"As was the case in prior transitions, many of the United States attorneys nominated by the previous administration already have left the Department of Justice. The attorney general has now asked the remaining 46 presidentially appointed US attorneys to tender their resignations in order to ensure a uniform transition," Justice Department spokesperson Sarah Isgur Flores said.
A list of the US attorneys asked to resign was not immediately available.
"Until the new US attorneys are confirmed, the dedicated career prosecutors in our US attorney's offices will continue the great work of the department in investigating, prosecuting, and deterring the most violent offenders," Flores said.
Two sources familiar with the Justice Department tell CNN they were unsure for some time whether such an action would happen and had been looking for some type of announcement -- but had received radio silence.
"There was not any particular clarity from the Justice Department as to what the future held for the US attorneys" until now, one source said.
Ranking Democrat on the Senate Judiciary Committee Dianne Feinstein said she was "surprised" and "concerned" by the news of the firings, saying the actions contradict what she was told by the Vice President and other administration officials.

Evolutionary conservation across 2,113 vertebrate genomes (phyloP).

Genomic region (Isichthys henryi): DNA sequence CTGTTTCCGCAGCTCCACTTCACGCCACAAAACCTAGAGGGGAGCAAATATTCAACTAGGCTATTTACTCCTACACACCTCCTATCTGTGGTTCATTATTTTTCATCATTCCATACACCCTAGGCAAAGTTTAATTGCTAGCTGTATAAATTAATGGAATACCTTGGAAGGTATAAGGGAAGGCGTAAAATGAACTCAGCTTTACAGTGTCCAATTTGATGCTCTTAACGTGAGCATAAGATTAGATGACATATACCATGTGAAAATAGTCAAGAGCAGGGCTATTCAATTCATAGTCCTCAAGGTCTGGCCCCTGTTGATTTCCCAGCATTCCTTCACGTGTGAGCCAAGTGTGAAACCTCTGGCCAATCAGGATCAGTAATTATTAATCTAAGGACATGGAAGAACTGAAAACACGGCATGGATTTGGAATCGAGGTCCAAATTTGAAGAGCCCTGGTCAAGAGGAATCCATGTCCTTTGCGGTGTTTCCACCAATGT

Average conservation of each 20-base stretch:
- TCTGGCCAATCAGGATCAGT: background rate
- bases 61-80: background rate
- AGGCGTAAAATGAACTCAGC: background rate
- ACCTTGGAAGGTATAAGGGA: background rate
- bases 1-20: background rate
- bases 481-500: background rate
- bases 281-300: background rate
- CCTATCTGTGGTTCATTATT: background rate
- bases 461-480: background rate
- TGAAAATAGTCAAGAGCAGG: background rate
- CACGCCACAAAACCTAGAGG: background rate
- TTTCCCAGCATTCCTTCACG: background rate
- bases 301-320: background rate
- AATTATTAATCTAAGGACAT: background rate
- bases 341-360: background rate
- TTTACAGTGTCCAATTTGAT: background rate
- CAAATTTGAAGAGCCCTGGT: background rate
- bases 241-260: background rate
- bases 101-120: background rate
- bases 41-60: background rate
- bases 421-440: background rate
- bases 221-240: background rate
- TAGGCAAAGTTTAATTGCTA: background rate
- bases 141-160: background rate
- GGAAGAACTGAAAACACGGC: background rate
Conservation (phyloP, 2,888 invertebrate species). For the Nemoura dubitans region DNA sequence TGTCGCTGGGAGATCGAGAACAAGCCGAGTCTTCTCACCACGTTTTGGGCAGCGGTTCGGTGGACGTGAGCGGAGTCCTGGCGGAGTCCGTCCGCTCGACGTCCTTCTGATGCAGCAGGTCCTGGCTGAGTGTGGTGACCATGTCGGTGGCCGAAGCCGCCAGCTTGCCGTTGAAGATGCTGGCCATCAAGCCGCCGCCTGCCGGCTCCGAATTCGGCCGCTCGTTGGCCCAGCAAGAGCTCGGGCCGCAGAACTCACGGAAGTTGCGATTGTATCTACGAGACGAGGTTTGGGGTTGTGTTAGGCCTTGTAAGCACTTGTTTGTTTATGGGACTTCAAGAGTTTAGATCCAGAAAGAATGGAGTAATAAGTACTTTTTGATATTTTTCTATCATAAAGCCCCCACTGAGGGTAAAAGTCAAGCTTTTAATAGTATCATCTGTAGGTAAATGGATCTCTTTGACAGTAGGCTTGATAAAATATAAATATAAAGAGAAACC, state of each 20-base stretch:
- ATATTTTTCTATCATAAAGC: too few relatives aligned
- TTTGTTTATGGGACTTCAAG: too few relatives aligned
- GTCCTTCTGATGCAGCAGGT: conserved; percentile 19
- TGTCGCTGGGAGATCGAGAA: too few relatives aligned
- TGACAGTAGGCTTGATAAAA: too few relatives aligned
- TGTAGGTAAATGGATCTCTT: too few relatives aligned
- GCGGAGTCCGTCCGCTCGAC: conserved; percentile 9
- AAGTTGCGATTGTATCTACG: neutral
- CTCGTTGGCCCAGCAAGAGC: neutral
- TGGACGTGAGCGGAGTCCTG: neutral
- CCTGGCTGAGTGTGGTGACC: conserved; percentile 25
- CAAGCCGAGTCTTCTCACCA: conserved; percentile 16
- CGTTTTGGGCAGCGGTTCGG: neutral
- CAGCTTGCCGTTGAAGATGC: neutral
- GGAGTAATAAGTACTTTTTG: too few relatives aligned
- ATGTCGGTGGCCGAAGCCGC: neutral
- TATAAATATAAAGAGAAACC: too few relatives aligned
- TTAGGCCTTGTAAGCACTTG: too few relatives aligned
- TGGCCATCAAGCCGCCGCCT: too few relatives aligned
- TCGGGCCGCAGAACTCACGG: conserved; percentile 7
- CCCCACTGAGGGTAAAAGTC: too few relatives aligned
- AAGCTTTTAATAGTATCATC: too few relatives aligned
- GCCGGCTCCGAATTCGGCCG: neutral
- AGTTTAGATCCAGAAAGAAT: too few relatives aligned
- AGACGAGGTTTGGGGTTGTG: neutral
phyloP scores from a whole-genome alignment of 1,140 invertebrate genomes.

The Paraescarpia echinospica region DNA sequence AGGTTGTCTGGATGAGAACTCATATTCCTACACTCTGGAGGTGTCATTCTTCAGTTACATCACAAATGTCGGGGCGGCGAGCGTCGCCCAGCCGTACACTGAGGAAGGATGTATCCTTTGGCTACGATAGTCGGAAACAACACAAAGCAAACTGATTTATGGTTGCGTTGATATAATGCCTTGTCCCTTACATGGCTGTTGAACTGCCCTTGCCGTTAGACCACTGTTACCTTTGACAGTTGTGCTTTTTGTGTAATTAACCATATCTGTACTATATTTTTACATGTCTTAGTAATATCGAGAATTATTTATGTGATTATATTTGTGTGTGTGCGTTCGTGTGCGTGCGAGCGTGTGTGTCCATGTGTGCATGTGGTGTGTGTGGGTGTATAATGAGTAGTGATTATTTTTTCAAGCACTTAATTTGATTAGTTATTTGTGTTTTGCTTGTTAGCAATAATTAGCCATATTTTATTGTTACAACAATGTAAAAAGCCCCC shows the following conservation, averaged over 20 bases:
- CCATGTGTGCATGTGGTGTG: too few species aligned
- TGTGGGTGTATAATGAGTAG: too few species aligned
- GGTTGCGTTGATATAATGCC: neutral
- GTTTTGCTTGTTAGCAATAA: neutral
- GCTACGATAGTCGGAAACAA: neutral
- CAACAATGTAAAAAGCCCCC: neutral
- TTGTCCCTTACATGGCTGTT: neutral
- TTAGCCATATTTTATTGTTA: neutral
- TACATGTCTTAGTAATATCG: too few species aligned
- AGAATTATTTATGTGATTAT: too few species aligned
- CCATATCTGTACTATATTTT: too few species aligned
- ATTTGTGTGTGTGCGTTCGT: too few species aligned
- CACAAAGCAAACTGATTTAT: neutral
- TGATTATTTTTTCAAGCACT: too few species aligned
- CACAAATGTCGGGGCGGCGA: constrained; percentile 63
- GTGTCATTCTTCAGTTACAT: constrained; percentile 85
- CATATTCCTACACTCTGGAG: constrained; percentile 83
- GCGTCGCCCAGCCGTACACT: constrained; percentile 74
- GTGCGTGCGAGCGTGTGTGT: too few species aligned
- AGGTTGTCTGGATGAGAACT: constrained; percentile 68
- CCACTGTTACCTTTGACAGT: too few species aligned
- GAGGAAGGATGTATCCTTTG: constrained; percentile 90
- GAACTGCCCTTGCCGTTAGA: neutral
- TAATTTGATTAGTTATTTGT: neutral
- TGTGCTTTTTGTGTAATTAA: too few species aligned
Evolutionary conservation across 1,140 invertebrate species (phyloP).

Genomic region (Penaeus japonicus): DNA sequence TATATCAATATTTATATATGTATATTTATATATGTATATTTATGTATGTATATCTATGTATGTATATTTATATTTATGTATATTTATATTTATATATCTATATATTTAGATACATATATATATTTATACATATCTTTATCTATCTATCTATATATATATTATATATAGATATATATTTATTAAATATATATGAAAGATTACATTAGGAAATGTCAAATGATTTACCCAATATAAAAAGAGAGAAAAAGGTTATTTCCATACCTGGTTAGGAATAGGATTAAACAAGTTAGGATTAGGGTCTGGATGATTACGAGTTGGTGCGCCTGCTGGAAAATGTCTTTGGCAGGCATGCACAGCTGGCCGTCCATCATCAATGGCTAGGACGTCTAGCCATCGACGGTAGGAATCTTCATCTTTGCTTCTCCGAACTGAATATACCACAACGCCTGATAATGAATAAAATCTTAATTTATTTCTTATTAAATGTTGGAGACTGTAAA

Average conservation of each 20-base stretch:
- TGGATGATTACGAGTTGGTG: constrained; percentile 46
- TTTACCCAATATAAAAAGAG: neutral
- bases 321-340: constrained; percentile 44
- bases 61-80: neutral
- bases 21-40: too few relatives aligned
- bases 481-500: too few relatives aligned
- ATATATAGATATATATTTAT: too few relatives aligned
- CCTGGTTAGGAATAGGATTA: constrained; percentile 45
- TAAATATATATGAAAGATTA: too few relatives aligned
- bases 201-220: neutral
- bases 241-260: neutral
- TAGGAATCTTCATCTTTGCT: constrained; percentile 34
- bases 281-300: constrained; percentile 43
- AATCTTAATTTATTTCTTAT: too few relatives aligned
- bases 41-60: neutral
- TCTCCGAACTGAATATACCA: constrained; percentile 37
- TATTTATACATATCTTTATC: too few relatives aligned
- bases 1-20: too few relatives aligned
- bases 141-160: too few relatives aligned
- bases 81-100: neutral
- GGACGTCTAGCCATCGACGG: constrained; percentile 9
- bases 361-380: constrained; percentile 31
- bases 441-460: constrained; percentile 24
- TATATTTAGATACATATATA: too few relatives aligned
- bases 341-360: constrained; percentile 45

"In January, I met with Vice President Pence and White House Counsel Donald McGahn and asked specifically whether all U.S. attorneys would be fired at once," the California senator said in a statement. "Mr. McGahn told me that the transition would be done in an orderly fashion to preserve continuity. Clearly this is not the case."
Administrations have the right to replace and nominate US attorneys. President Bill Clinton, for instance, dismissed dozens of US attorneys in his first year of office.
In mid-March 2001, President George W. Bush's attorney general said he was transitioning most of the 93 US attorneys before June of that year.
President Ronald Reagan replaced a majority of his administration's US attorneys within his first two years in office.
The news came as Trump's administration was raising alarms about interests within the administration working against the current White House.
"I think that there's no question when you have eight years of one party in office, there are people who stay in government --- and continue to espouse the agenda of the previous administration," White House Press Secretary Sean Spicer said Friday. "So I don't think it should come as any surprise there are people that burrowed into government during eight years of the last administration and may have believed in that agenda and may continue to seek it."
Spicer's remarks were in response to a question about the existence of the "deep state," a phrase meant to suggest non-elected individuals controlling the work of the federal government.
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